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Jewish World Review July 17, 2000 / 14 Tamuz, 5760

Mort Zuckerman

Mort Zuckerman
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Can there be a new peace between old enemies? Or will new enemies regress to an old state of war? -- THE CAMP DAVID summit is a last-ditch effort because if Prime Minister Ehud Barak, Chairman Yasser Arafat, and President Clinton fail, the Middle East will again be a flash point for terrorism and war. Clinton is near the end of his term. Barak has put his entire political career at risk on the concessions he has made, and Arafat could lose power to extremists because he has never prepared the wider Arab world for the compromises necessary for a peace. Hanging over the talks is the Palestinian threat to declare an independent state on September 13, which would kill the Oslo accords and provoke the Israelis to annex parts of the West Bank where its citizens reside. Violent protests against the Israelis would undoubtedly occur, provoking more violence. That is why the administration called the Camp David meeting, choosing the lesser of two evils rather than the evil of two lessers.

Israelis and Palestinians are losing confidence in each other's intentions. Because of Arafat's failures to disarm the terrorists and the vitriolic anti-Israeli and anti-Semitic rhetoric of his supporters, many Israelis believe the Palestinians simply want to get as much territory as possible, without a final resolution of the conflict, so they can continue their assaults on the very existence of the Jewish state. Israelis fear ending up with an enemy not just at their gates but at their living-room doors, an armed Palestinian police force adjacent to Israel's most vulnerable sectors, pointing its guns.

Deep concessions. While Barak says that "it takes two to tango," he also understands that the Israeli concessions are bound to be greater because Israel is the stronger partner. The concessions he proposed even before Camp David are dramatic–on territory, on sovereignty over the mosques and holy places in Jerusalem and exclusive Muslim access to them, on ultimate control over the strategic Jordan Valley, on the elimination of dozens of Israeli settlements, and on expanded Palestinian municipal authority in East Jerusalem. Barak believes that peace with Israel's neighbors is a prerequisite for a stable and secure region. Palestinians, on the other hand, do not believe the Israelis want to give them the land and the legitimacy they believe they are entitled to.

The Palestinians have much to gain from an agreement. For renouncing all claims against Israel, except for possibly deferring final details on Jerusalem, they would gain an enhanced country with territorial contiguity, minimum Israeli settlement enclaves, control of their country's resources, common borders with Arab countries and control of passage into these countries, an independent state recognized by Israel and the world, Muslim flags over the holy places in Jerusalem, and guaranteed employment of thousands within Israel along with billions of dollars from the world for resettlement of Arab refugees in countries like Lebanon and in Jordan. If the Palestinians balk, they stand to lose much when the world assesses the rejection of an extremely generous offer by the Israelis.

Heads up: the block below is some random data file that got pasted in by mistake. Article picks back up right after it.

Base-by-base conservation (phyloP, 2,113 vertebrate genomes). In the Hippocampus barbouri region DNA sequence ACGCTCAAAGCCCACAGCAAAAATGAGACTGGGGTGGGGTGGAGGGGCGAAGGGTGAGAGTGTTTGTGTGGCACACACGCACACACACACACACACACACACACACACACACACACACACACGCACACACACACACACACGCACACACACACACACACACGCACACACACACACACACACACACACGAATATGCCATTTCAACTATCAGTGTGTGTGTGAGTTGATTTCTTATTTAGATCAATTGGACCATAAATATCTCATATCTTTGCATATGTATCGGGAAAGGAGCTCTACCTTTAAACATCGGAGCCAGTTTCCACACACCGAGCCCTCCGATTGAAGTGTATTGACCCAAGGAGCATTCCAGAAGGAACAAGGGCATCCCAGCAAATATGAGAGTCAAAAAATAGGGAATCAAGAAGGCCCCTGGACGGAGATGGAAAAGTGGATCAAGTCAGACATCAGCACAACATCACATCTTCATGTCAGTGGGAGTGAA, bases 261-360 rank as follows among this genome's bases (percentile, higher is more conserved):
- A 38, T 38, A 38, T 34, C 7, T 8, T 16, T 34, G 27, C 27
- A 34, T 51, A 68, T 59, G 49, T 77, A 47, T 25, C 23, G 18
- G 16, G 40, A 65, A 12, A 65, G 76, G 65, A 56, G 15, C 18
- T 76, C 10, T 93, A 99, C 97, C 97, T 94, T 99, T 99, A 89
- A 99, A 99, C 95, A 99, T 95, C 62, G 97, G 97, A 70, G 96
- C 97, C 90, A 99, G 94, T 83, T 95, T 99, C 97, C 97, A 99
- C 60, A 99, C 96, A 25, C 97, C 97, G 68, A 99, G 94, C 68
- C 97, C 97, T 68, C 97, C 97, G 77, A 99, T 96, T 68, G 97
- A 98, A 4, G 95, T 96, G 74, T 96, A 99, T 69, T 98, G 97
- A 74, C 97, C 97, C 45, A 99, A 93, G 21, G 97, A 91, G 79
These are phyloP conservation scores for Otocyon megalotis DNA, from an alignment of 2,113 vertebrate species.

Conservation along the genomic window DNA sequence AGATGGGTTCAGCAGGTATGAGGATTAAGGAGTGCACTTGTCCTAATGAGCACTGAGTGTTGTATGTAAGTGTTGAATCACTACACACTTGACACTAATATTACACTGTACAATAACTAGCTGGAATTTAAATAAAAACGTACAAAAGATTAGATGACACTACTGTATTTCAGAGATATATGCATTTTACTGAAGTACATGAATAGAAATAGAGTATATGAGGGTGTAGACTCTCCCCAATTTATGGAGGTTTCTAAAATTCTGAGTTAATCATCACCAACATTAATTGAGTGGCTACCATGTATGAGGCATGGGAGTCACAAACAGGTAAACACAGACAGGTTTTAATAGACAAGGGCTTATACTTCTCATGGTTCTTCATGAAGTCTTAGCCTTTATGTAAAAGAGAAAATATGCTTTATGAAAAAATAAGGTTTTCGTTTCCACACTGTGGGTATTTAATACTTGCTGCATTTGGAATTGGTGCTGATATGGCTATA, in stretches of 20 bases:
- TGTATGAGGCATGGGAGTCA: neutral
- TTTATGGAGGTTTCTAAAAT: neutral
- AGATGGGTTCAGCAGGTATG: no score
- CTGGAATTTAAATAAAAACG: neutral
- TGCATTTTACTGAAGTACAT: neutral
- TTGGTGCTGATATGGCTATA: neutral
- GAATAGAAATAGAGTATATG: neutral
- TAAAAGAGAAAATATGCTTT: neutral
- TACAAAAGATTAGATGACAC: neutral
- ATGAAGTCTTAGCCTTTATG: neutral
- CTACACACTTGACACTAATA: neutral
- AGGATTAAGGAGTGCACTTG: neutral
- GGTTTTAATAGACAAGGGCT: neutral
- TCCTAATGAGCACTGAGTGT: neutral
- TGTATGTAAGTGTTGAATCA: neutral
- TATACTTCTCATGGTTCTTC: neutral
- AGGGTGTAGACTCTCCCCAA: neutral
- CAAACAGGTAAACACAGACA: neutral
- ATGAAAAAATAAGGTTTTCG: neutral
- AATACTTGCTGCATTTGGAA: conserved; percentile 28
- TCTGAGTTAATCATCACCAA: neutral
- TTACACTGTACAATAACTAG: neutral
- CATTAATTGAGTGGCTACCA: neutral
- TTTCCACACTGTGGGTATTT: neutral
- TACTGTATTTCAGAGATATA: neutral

Arafat's concessions would be in accepting what he cannot receive, namely the elimination of the "secure and recognized boundaries" promised to Israel by U.N. Resolution 242. So far he has been obdurate. In this atmosphere, we need a new type of presidential effort–a stick as well as the carrots. Clinton well understands that Arafat cannot accept an Israeli offer, no matter how generous, given the maximalist demands of the many extremists and the rejectionist Arab street. But Clinton also knows that Arafat might well accept a proposal if it is presented by the United States. At the right moment, America must be ready to tell Arafat that he must agree to a hard compromise–that the United States will never recognize a unilateral Palestinian declaration of independence, that such an act would trigger the termination of U.S. aid, and that in this context the American public would sympathize with an Israeli decision to annex limited areas. Arafat will not soften unless the United States toughens.

We are now at the moment of truth. Camp David will test America's diplomacy and the value of the relationships that Clinton has built up over the past seven years. Let us all hope that Camp David lives up to its tradition as the point of germination for the full flowering of peace in the Middle East.

JWR contributor Mort Zuckerman is editor-in-chief and publisher of U.S. News and World Report. Send your comments to him by clicking here.


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© 2000, Mortimer Zuckerman